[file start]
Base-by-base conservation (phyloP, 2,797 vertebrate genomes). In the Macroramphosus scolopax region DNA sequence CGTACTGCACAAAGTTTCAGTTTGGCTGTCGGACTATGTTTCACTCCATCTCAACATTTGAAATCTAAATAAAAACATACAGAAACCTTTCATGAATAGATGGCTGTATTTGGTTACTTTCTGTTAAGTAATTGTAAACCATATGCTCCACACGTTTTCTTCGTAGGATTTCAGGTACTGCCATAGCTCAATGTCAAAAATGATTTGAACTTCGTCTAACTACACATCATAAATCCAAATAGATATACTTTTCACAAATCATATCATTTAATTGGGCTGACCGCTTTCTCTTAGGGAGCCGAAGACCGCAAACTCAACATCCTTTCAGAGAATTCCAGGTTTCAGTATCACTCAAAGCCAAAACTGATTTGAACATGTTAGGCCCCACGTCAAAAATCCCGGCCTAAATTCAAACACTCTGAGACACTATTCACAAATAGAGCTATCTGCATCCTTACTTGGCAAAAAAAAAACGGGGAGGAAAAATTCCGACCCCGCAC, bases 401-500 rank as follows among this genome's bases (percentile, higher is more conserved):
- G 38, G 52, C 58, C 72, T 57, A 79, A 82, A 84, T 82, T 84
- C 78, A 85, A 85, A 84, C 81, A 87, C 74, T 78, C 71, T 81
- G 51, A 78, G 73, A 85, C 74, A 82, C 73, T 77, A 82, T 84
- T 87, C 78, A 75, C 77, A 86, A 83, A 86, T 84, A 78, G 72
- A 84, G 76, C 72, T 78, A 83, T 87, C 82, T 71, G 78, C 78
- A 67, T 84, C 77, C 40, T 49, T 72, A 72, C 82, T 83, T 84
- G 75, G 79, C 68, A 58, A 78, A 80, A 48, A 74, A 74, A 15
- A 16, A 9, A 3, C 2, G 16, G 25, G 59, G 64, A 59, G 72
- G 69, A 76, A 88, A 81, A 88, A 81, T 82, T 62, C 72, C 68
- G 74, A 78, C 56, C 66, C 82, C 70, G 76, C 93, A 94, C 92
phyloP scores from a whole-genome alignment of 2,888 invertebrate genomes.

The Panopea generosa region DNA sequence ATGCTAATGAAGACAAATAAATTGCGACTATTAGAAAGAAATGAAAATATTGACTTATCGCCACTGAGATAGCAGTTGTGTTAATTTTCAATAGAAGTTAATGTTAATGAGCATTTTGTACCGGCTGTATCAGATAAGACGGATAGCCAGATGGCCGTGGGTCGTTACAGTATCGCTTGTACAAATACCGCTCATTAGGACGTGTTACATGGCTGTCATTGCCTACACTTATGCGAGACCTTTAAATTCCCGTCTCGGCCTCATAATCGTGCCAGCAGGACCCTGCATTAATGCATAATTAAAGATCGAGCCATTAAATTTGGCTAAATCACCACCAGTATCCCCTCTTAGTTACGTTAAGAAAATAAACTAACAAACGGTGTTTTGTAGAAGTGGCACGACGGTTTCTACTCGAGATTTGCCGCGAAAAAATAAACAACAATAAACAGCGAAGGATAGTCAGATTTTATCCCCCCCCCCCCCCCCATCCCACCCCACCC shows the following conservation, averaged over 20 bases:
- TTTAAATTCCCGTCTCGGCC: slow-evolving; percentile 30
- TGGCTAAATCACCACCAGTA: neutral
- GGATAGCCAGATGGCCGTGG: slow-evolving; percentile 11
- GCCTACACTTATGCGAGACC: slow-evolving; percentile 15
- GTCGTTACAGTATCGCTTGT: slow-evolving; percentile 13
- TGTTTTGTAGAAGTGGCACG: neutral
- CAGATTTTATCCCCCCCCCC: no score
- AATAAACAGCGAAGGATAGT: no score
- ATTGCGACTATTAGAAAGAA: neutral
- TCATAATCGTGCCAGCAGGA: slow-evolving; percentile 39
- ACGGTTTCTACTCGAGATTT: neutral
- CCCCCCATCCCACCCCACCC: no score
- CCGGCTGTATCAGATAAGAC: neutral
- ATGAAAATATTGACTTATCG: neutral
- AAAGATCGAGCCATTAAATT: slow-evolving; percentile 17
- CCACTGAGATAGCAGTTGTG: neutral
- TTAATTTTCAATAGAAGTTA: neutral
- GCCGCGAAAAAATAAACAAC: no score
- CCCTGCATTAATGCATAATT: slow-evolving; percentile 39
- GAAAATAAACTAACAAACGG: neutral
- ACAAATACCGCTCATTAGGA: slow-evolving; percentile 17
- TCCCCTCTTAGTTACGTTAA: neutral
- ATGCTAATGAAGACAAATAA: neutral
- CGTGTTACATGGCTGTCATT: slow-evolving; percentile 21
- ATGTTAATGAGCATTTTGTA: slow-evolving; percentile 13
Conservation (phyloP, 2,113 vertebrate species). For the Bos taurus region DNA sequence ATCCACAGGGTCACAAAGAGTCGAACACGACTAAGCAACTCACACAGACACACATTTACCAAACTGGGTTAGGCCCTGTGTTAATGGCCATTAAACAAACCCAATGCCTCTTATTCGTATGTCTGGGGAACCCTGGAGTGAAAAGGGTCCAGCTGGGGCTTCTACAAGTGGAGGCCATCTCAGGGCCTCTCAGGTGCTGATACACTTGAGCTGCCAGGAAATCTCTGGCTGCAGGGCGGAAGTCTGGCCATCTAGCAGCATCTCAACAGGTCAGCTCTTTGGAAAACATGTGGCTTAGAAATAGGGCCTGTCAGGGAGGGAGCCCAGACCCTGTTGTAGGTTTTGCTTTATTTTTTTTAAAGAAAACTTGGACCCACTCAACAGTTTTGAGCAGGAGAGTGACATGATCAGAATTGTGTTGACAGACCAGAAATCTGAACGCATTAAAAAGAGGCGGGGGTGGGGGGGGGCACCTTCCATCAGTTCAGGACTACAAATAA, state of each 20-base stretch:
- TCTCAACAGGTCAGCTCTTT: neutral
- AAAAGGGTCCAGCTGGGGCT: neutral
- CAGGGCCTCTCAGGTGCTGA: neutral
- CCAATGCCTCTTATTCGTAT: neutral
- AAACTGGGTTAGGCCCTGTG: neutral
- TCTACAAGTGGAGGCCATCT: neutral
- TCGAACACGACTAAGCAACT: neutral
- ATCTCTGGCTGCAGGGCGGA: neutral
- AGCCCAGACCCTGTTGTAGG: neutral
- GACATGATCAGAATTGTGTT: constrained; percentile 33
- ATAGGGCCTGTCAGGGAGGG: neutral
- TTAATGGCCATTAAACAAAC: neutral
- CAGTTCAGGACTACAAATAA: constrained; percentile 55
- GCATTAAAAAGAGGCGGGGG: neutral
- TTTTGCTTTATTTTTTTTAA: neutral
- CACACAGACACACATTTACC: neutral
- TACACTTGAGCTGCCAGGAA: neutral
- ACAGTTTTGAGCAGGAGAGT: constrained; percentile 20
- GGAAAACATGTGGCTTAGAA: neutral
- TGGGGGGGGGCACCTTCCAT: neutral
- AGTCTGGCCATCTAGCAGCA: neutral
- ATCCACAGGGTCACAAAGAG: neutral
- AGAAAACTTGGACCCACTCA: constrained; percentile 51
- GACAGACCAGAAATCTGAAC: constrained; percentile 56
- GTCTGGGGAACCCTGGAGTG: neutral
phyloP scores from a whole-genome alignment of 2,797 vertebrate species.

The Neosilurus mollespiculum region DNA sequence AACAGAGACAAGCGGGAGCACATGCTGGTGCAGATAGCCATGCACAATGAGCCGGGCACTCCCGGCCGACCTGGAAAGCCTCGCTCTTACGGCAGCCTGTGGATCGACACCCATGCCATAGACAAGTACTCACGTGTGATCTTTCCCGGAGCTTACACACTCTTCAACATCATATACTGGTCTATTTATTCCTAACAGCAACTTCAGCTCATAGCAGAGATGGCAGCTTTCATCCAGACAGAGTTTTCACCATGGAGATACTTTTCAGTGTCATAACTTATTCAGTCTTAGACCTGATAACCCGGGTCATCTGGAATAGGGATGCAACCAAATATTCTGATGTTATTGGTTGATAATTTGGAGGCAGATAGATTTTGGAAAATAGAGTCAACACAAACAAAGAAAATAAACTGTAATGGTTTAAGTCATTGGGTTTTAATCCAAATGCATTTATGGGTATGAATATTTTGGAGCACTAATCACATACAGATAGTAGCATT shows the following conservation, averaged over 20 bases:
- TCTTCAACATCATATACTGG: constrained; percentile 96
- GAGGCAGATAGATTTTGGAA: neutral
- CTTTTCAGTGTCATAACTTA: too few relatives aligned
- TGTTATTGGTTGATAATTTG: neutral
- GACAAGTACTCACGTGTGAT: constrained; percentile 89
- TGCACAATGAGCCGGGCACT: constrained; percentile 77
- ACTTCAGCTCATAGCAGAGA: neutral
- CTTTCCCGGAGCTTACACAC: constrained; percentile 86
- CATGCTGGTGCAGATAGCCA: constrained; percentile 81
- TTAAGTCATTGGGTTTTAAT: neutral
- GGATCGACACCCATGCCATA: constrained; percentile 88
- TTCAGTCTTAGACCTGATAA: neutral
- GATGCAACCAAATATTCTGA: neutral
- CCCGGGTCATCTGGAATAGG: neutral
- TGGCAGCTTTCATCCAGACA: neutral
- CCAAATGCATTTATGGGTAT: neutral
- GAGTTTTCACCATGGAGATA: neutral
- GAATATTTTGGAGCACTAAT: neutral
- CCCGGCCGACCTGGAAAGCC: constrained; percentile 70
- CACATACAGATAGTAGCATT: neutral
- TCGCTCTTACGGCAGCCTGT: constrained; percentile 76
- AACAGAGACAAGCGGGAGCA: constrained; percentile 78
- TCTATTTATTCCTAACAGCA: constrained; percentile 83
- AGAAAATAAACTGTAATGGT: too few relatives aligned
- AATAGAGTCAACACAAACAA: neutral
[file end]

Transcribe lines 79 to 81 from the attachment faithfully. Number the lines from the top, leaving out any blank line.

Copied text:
- GATGCAACCAAATATTCTGA: neutral
- CCCGGGTCATCTGGAATAGG: neutral
- TGGCAGCTTTCATCCAGACA: neutral